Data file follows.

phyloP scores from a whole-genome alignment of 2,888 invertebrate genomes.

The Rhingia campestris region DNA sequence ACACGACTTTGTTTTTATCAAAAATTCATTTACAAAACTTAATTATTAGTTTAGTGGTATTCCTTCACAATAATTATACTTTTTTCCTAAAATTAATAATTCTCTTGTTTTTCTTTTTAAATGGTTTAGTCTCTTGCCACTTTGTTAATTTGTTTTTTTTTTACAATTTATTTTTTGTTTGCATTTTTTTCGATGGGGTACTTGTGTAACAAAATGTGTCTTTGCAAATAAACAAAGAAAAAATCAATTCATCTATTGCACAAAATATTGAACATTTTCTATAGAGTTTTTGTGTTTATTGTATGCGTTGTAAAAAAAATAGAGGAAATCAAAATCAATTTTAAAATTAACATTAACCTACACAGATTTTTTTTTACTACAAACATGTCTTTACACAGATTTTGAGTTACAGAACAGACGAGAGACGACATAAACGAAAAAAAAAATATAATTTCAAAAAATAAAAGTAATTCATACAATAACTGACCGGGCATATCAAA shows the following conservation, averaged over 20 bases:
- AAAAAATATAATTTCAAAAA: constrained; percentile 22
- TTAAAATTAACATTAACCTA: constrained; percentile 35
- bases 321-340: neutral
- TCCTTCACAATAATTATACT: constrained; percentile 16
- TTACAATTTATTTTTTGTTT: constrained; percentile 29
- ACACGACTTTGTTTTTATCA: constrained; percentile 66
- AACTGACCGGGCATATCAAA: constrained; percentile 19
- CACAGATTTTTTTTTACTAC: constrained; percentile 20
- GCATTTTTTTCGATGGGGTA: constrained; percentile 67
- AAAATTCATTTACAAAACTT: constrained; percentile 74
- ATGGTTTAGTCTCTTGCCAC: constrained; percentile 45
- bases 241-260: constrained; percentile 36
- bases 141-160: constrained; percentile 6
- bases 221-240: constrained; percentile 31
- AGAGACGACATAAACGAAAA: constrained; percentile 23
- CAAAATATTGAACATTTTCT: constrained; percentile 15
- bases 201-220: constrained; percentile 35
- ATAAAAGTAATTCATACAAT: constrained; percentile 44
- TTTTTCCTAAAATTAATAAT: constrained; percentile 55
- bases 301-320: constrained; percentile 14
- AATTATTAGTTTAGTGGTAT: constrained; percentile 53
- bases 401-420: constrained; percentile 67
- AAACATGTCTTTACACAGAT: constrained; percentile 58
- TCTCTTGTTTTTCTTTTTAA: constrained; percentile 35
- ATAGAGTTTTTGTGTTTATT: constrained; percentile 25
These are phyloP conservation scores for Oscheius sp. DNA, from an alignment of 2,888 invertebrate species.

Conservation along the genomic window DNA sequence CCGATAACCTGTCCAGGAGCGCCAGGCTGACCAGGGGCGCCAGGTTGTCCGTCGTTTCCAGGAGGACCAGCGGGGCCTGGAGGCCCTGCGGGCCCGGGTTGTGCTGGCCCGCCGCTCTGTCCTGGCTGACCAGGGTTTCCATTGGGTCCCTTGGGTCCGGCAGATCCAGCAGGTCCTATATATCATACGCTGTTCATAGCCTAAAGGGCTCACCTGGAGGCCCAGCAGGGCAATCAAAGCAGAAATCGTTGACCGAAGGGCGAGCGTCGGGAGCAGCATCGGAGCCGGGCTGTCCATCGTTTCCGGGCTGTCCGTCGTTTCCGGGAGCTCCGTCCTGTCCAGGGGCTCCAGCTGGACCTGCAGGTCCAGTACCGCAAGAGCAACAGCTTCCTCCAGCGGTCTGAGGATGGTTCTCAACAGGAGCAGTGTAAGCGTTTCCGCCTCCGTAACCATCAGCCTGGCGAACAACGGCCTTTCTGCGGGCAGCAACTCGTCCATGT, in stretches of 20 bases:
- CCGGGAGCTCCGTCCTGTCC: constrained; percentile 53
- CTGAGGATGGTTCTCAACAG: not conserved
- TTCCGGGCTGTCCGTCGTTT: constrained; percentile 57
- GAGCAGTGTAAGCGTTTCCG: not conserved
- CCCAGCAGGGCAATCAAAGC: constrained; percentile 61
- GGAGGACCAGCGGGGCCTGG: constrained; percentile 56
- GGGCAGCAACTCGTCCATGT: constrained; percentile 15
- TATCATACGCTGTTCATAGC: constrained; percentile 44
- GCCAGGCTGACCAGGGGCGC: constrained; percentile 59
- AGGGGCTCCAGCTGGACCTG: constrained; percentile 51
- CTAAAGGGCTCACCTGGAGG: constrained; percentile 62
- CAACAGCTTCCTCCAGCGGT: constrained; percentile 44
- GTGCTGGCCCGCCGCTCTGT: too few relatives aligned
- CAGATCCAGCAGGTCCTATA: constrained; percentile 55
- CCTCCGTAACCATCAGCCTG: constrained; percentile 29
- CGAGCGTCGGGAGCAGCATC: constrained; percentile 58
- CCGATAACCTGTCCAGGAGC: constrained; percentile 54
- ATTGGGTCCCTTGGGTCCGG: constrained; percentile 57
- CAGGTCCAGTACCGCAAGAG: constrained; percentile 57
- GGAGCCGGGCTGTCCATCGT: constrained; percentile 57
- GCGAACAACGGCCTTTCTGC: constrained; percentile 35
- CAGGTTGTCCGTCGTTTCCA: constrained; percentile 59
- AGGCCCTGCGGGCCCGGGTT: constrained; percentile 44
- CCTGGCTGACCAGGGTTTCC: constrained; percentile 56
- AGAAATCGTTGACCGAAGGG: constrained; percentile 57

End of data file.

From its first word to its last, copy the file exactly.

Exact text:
phyloP scores from a whole-genome alignment of 2,888 invertebrate genomes.

The Rhingia campestris region DNA sequence ACACGACTTTGTTTTTATCAAAAATTCATTTACAAAACTTAATTATTAGTTTAGTGGTATTCCTTCACAATAATTATACTTTTTTCCTAAAATTAATAATTCTCTTGTTTTTCTTTTTAAATGGTTTAGTCTCTTGCCACTTTGTTAATTTGTTTTTTTTTTACAATTTATTTTTTGTTTGCATTTTTTTCGATGGGGTACTTGTGTAACAAAATGTGTCTTTGCAAATAAACAAAGAAAAAATCAATTCATCTATTGCACAAAATATTGAACATTTTCTATAGAGTTTTTGTGTTTATTGTATGCGTTGTAAAAAAAATAGAGGAAATCAAAATCAATTTTAAAATTAACATTAACCTACACAGATTTTTTTTTACTACAAACATGTCTTTACACAGATTTTGAGTTACAGAACAGACGAGAGACGACATAAACGAAAAAAAAAATATAATTTCAAAAAATAAAAGTAATTCATACAATAACTGACCGGGCATATCAAA shows the following conservation, averaged over 20 bases:
- AAAAAATATAATTTCAAAAA: constrained; percentile 22
- TTAAAATTAACATTAACCTA: constrained; percentile 35
- bases 321-340: neutral
- TCCTTCACAATAATTATACT: constrained; percentile 16
- TTACAATTTATTTTTTGTTT: constrained; percentile 29
- ACACGACTTTGTTTTTATCA: constrained; percentile 66
- AACTGACCGGGCATATCAAA: constrained; percentile 19
- CACAGATTTTTTTTTACTAC: constrained; percentile 20
- GCATTTTTTTCGATGGGGTA: constrained; percentile 67
- AAAATTCATTTACAAAACTT: constrained; percentile 74
- ATGGTTTAGTCTCTTGCCAC: constrained; percentile 45
- bases 241-260: constrained; percentile 36
- bases 141-160: constrained; percentile 6
- bases 221-240: constrained; percentile 31
- AGAGACGACATAAACGAAAA: constrained; percentile 23
- CAAAATATTGAACATTTTCT: constrained; percentile 15
- bases 201-220: constrained; percentile 35
- ATAAAAGTAATTCATACAAT: constrained; percentile 44
- TTTTTCCTAAAATTAATAAT: constrained; percentile 55
- bases 301-320: constrained; percentile 14
- AATTATTAGTTTAGTGGTAT: constrained; percentile 53
- bases 401-420: constrained; percentile 67
- AAACATGTCTTTACACAGAT: constrained; percentile 58
- TCTCTTGTTTTTCTTTTTAA: constrained; percentile 35
- ATAGAGTTTTTGTGTTTATT: constrained; percentile 25
These are phyloP conservation scores for Oscheius sp. DNA, from an alignment of 2,888 invertebrate species.

Conservation along the genomic window DNA sequence CCGATAACCTGTCCAGGAGCGCCAGGCTGACCAGGGGCGCCAGGTTGTCCGTCGTTTCCAGGAGGACCAGCGGGGCCTGGAGGCCCTGCGGGCCCGGGTTGTGCTGGCCCGCCGCTCTGTCCTGGCTGACCAGGGTTTCCATTGGGTCCCTTGGGTCCGGCAGATCCAGCAGGTCCTATATATCATACGCTGTTCATAGCCTAAAGGGCTCACCTGGAGGCCCAGCAGGGCAATCAAAGCAGAAATCGTTGACCGAAGGGCGAGCGTCGGGAGCAGCATCGGAGCCGGGCTGTCCATCGTTTCCGGGCTGTCCGTCGTTTCCGGGAGCTCCGTCCTGTCCAGGGGCTCCAGCTGGACCTGCAGGTCCAGTACCGCAAGAGCAACAGCTTCCTCCAGCGGTCTGAGGATGGTTCTCAACAGGAGCAGTGTAAGCGTTTCCGCCTCCGTAACCATCAGCCTGGCGAACAACGGCCTTTCTGCGGGCAGCAACTCGTCCATGT, in stretches of 20 bases:
- CCGGGAGCTCCGTCCTGTCC: constrained; percentile 53
- CTGAGGATGGTTCTCAACAG: not conserved
- TTCCGGGCTGTCCGTCGTTT: constrained; percentile 57
- GAGCAGTGTAAGCGTTTCCG: not conserved
- CCCAGCAGGGCAATCAAAGC: constrained; percentile 61
- GGAGGACCAGCGGGGCCTGG: constrained; percentile 56
- GGGCAGCAACTCGTCCATGT: constrained; percentile 15
- TATCATACGCTGTTCATAGC: constrained; percentile 44
- GCCAGGCTGACCAGGGGCGC: constrained; percentile 59
- AGGGGCTCCAGCTGGACCTG: constrained; percentile 51
- CTAAAGGGCTCACCTGGAGG: constrained; percentile 62
- CAACAGCTTCCTCCAGCGGT: constrained; percentile 44
- GTGCTGGCCCGCCGCTCTGT: too few relatives aligned
- CAGATCCAGCAGGTCCTATA: constrained; percentile 55
- CCTCCGTAACCATCAGCCTG: constrained; percentile 29
- CGAGCGTCGGGAGCAGCATC: constrained; percentile 58
- CCGATAACCTGTCCAGGAGC: constrained; percentile 54
- ATTGGGTCCCTTGGGTCCGG: constrained; percentile 57
- CAGGTCCAGTACCGCAAGAG: constrained; percentile 57
- GGAGCCGGGCTGTCCATCGT: constrained; percentile 57
- GCGAACAACGGCCTTTCTGC: constrained; percentile 35
- CAGGTTGTCCGTCGTTTCCA: constrained; percentile 59
- AGGCCCTGCGGGCCCGGGTT: constrained; percentile 44
- CCTGGCTGACCAGGGTTTCC: constrained; percentile 56
- AGAAATCGTTGACCGAAGGG: constrained; percentile 57